Native Americans discovered the sweet quality of sugar maple sap before written history. For hundreds, maybe even thousands of years, Native Americans would set up camp in a stand of sugar maples during the sap run. The sugar they produced was an important food for them and for the colonists, who learned the process from the Native Americans. It was only during the 1930s when maple sugar took the form we use today: syrup! Experience first-hand the North American tradition of maple sugaring at Hunterdon County's Maple Sugaring Program. You'll take a trip through time to experience the art of the sugaring process. Along the way you will see an early American Frontiersman taping his trees, visit a sugar "farmer" at his evaporator, and enjoy a Native American story about the discovery of maple sap.
Maple Sap Collection
Collecting the sap is a crucial step of the maple sugaring process! Manymethods are used on commercial farms, but the basic idea is the same, moving the sap from the maple trees to the stove. Come participate in the process at Echo Hill! We will meet at the playground and then walk to the sugar bush (a five- or ten-minute walk). See Recreational Programs for more information!
This program will also be available to groups during weekdays in February--please call us to schedule a group.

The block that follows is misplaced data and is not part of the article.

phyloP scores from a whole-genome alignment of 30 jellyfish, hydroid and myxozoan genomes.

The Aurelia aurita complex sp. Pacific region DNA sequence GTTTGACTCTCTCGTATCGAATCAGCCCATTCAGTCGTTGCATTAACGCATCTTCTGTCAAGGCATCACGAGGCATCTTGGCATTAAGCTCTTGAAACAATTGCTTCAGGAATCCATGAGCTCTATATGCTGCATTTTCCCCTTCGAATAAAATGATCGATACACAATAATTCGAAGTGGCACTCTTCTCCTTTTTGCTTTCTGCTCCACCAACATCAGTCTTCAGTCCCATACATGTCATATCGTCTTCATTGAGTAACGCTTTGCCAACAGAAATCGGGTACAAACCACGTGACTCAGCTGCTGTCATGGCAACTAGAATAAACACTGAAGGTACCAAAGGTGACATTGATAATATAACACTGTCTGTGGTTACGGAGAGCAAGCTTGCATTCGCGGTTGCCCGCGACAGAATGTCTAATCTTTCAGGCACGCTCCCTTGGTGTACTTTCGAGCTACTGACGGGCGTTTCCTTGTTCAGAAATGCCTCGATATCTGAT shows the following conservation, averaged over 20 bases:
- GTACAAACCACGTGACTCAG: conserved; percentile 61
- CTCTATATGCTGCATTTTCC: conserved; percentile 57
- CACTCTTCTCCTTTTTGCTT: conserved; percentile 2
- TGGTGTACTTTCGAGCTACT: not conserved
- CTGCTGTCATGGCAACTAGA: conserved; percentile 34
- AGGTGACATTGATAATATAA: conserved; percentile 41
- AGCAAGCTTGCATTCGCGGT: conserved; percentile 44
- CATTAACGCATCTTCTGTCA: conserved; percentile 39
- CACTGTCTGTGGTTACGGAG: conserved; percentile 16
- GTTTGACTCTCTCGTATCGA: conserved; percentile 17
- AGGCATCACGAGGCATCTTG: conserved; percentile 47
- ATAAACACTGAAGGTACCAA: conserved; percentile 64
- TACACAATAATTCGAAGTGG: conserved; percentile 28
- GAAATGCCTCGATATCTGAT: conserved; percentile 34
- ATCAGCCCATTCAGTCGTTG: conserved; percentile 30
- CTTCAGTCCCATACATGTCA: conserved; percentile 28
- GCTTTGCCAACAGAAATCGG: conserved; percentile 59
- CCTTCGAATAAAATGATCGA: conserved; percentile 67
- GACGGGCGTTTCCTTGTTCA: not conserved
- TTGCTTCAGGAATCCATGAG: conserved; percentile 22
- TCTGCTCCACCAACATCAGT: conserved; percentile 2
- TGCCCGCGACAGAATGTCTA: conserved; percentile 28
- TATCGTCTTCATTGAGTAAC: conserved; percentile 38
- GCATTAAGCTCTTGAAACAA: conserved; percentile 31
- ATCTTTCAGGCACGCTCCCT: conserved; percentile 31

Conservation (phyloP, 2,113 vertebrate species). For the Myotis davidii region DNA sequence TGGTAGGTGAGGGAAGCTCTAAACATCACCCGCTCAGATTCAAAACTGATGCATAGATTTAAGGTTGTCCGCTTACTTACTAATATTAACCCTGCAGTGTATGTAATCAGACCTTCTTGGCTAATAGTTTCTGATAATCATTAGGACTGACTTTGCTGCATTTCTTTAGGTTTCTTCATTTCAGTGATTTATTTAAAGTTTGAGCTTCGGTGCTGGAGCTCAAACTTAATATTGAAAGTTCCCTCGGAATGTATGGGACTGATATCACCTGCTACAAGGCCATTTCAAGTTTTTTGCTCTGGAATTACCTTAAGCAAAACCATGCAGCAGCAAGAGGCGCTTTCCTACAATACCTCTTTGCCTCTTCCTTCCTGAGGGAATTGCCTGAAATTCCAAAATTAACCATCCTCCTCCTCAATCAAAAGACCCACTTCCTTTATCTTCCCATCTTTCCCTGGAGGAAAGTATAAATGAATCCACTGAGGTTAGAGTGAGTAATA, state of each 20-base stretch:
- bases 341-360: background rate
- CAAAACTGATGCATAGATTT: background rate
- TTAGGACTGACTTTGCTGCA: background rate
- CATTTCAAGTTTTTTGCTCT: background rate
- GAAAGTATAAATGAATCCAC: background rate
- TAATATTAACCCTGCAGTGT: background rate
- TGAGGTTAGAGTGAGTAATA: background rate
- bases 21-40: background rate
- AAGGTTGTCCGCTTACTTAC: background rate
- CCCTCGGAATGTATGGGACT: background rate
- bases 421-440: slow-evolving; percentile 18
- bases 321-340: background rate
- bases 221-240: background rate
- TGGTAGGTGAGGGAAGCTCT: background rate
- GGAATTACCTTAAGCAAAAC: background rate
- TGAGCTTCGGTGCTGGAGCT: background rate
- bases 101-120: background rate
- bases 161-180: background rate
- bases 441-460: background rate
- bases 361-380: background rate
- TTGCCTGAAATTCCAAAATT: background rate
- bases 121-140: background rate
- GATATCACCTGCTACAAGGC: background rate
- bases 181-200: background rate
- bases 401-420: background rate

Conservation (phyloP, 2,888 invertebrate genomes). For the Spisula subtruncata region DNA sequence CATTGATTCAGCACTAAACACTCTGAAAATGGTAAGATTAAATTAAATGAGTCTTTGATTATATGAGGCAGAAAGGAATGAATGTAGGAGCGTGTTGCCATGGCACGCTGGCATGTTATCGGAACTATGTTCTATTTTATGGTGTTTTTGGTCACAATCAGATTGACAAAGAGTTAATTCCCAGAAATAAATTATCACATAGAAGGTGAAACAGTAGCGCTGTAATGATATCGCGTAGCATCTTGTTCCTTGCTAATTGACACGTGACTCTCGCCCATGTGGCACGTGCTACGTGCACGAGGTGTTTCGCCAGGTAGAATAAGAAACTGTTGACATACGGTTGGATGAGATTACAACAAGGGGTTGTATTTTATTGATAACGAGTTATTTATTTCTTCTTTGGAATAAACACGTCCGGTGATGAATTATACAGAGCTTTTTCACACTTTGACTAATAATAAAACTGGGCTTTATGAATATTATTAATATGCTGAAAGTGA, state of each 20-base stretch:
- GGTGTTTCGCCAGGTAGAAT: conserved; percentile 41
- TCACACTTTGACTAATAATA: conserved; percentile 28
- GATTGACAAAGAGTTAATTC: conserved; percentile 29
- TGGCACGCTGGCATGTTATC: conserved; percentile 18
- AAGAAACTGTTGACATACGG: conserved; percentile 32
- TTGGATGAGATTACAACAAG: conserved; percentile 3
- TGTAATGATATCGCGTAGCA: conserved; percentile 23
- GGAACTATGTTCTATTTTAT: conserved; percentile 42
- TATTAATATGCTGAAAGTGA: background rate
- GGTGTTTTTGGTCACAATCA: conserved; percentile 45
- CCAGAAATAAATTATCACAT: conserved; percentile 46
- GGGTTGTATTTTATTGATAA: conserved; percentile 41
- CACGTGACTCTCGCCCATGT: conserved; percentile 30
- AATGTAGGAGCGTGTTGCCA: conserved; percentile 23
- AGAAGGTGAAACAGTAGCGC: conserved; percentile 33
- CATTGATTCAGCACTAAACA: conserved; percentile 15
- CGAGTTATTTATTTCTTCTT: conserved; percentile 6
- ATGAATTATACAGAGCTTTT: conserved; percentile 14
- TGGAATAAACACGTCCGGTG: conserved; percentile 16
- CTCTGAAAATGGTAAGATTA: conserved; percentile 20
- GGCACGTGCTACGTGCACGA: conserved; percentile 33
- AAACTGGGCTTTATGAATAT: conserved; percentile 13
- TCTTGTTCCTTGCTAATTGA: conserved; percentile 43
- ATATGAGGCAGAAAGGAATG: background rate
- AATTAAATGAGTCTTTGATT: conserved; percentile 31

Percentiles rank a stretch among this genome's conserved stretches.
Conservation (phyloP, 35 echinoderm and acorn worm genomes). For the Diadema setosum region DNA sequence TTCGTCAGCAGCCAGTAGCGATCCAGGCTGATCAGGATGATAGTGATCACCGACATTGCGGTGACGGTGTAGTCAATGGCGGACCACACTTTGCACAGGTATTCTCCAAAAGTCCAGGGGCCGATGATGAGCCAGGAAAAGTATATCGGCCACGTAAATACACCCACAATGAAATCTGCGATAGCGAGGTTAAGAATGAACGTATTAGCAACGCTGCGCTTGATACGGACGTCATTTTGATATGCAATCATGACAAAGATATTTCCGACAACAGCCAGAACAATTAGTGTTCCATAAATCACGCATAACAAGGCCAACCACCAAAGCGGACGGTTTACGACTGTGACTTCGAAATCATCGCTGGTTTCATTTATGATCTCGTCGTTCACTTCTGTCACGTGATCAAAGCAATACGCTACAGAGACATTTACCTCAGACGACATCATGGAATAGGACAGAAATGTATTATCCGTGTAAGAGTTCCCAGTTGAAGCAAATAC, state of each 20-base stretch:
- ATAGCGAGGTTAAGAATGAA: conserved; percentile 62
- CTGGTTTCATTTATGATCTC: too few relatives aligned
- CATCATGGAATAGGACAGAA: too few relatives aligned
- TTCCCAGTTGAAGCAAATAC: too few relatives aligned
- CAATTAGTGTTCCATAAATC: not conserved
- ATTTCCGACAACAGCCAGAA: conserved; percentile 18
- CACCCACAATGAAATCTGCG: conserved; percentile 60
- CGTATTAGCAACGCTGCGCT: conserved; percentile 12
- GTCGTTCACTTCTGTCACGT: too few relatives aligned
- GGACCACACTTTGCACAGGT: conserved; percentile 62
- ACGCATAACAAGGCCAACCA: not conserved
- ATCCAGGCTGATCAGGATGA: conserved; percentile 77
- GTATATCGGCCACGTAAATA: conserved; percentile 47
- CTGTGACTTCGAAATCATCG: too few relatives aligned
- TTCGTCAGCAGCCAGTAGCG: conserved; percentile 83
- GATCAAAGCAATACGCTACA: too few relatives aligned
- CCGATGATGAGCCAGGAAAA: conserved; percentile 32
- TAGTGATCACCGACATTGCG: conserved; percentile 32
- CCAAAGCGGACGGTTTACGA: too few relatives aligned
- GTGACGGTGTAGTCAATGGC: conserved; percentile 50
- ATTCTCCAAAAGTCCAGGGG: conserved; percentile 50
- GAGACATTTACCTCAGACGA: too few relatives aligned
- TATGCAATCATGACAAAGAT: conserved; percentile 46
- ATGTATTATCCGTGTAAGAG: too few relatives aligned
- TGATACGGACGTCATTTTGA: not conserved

School Field Trips & Other Organized Groups
Contact our office at 908-782-1158 or email us to schedule. Dates available byappointment February through Mid-March. The program is 1 hours and can be scheduled, there is a $40 fee per session. Also available: Maple Sugar To Go! Let us bring Maple Sugaring to your location. 1 hr, $70 in-County only.
Maple Sugaring Living History
Location: Echo Hill
Date: Saturday, March 9, 9:00 AM to 3:30 PM
FREE-No pre-registration required All Ages, All children must be accompanied by an adult.
Sessions start every 30 minutes beginning at 9:00 AM. The last session starts at 2:30 PM.
Experience first-hand the North American tradition of maple sugaring at Hunterdon County’s Maple Sugaring Program. You’ll take a trip through time to experience the art of the sugaring process. Along the way you will see an early American Frontiersman tapping his trees, visit a sugar “farmer” at his evaporator, and enjoy a Native American story about the discovery of maple sap.